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Waste firm TEG suspends shares as Manchester PFI retentions dispute continues

Lancashire-based green waste specialist TEG has suspended trading its shares on the AIM market amid a £2.8m retentions row with Costain.

TEG requested the suspension of trading its shares on 28 October, in part due to Costain withholding £2.8m of retentions under the Greater Manchester Waste Contract.

Among its other projects is a £21m renewable energy and recycling plant in Dagenham at the site of a former coal yard, which was opened by business secretary Vince Cable in April.

In an update to the City, TEG said it remained in discussions with Costain over £2.8m of retentions held under the contract, which it had been working to release “for over two years”.

TEG reached financial close on a £38m contract with Costain to provide composting facilities in April 2009.

The deal was part of the £3bn Greater Manchester Waste Disposal Authority PFI contract, on which Costain was appointed to manage construction projects.

TEG said it had held discussions with Costain about its financial position and ability to continue providing remedial work.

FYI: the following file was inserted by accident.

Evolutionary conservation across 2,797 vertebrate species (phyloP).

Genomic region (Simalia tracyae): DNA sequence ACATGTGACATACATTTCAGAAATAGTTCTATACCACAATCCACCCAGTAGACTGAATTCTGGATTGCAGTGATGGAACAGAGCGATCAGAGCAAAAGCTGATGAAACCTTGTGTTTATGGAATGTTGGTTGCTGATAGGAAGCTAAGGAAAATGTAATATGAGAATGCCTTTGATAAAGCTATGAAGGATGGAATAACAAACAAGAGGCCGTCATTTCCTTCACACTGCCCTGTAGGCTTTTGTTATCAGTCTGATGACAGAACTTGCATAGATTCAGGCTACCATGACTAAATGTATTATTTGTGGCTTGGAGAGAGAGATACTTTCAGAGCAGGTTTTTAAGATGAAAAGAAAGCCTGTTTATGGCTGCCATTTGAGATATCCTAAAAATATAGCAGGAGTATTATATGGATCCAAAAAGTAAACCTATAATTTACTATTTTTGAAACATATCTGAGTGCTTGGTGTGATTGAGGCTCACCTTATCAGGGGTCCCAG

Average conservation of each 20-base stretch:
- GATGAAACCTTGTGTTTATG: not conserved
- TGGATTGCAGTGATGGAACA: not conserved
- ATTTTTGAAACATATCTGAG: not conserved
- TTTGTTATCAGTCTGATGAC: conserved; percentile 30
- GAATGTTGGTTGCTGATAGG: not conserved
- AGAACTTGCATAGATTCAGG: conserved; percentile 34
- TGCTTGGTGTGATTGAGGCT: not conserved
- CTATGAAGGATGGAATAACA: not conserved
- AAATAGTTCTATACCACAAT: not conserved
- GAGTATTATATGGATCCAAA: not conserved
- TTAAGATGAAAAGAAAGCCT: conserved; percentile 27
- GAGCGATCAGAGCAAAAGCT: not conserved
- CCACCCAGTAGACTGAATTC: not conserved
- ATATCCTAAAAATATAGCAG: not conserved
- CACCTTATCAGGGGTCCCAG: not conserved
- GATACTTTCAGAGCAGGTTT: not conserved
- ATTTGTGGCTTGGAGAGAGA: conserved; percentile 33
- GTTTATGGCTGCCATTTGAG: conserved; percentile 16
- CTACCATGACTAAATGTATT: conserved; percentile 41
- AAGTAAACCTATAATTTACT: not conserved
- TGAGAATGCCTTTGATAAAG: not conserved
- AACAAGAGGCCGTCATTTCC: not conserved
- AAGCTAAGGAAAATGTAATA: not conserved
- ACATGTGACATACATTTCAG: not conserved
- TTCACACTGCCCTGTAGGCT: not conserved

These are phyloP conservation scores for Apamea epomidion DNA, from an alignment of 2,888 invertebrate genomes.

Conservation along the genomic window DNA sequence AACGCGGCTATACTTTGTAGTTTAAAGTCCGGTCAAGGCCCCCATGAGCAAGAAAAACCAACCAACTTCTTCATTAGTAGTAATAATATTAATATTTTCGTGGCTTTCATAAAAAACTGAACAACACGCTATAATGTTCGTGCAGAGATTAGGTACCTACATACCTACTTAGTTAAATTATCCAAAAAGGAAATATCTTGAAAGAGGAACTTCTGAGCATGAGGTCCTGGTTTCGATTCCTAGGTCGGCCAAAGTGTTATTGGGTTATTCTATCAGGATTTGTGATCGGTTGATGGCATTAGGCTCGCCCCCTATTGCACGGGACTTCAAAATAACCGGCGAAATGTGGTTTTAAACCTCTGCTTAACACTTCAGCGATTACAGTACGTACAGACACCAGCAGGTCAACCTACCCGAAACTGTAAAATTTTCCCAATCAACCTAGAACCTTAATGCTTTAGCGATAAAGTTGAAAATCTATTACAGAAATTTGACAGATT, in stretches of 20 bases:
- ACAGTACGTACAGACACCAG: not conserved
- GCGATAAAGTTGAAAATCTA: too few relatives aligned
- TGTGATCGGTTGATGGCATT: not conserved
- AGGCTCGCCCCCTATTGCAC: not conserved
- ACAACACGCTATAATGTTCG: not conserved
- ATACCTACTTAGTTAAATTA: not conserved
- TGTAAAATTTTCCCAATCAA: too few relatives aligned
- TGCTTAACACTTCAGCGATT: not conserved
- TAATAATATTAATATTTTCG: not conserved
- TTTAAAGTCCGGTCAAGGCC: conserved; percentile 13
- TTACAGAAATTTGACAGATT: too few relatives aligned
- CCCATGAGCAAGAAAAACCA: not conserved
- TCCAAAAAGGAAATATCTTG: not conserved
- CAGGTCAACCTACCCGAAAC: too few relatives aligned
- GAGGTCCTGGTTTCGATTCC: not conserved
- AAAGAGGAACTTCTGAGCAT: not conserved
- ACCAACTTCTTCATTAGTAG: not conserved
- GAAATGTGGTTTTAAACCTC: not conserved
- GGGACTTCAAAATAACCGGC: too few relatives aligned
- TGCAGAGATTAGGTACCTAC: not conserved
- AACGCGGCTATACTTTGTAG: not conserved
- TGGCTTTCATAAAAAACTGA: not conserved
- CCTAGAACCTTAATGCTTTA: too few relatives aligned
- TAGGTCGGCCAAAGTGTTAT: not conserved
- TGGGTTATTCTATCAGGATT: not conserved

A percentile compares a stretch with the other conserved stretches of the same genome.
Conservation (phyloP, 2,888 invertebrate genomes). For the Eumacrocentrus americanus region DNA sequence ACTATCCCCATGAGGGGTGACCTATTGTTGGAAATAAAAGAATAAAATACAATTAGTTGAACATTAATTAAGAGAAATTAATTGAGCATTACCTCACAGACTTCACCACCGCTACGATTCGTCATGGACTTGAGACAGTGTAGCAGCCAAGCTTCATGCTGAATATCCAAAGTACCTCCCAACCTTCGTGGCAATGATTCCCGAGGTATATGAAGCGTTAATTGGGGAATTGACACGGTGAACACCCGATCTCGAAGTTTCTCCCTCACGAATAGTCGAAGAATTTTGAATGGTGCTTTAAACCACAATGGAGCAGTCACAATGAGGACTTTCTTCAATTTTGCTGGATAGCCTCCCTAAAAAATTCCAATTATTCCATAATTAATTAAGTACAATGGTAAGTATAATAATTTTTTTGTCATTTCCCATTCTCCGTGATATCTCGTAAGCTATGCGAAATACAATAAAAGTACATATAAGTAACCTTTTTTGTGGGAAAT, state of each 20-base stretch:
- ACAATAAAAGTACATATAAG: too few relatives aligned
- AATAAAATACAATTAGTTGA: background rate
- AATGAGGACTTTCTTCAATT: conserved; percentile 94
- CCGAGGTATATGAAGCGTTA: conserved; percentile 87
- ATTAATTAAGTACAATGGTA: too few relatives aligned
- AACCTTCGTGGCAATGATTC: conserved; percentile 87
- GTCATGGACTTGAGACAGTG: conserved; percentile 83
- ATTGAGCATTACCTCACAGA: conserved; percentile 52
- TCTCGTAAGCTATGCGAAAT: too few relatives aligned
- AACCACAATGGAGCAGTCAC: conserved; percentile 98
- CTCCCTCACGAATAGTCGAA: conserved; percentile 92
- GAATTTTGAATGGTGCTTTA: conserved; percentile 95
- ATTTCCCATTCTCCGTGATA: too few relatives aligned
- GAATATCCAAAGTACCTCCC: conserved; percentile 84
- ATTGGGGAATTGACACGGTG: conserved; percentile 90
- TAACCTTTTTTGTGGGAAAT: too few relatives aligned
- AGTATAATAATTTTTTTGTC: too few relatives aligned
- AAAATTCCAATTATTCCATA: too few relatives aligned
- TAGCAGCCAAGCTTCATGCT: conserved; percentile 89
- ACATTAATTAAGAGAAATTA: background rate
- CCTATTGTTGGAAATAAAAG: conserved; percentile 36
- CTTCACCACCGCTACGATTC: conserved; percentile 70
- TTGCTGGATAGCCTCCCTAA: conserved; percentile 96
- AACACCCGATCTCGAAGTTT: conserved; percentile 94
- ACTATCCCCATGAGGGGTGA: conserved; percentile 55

It said it had “proposed options to exit the contract”, but was informed on 27 October it would be “unable to negotiate such an exit”.

The statement added: “Furthermore, the board believe there is no prospect of the release of any of the retentions owed to TEG in the near future, which will impact significantly on working capital requirements.”

In August, Costain pulled out of the waste sector after a £2.6m loss in its natural resources division, which it attributed to the PFI contract awarded in 2007 for the Greater Manchester Waste Disposal Authority.

It said design faults had been identified at four out of 46 sites, including one incomplete site where testing will complete later this year, and that it was holding talks with contract counterparties and the group’s insurers over the problems identified on the deal.

TEG said it was “continuing to explore funding options until some form of resolution can ultimately be reached”.

The firm said it would “maintain a dialogue with Costain” as well as exploring other financing options.

Costain declined to comment.

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